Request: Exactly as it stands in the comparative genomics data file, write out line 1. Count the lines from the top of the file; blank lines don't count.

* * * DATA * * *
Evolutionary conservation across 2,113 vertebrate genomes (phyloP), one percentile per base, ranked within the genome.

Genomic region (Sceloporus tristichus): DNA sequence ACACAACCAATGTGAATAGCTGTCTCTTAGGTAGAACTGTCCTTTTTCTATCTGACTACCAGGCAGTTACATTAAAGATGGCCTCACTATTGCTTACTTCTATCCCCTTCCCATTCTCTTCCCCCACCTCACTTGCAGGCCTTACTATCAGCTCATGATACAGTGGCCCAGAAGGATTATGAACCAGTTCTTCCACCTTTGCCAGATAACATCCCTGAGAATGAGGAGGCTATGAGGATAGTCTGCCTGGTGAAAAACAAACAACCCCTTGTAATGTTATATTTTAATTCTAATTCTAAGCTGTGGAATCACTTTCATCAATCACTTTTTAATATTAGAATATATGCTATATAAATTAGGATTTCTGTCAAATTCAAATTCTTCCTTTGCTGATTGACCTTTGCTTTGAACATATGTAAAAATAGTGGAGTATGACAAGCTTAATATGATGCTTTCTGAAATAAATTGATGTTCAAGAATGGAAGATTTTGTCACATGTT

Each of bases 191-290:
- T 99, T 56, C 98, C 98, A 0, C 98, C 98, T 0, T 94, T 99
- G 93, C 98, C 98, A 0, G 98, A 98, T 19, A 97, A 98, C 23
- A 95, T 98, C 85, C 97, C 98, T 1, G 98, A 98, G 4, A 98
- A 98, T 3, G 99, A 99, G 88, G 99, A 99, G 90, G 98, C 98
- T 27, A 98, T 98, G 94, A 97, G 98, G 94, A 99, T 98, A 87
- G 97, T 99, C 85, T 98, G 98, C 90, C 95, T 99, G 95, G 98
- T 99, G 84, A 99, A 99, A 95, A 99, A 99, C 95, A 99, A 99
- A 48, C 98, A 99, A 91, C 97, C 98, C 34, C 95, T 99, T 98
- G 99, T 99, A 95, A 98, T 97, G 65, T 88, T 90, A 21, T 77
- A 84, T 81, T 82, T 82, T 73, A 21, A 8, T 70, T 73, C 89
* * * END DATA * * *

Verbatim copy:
Evolutionary conservation across 2,113 vertebrate genomes (phyloP), one percentile per base, ranked within the genome.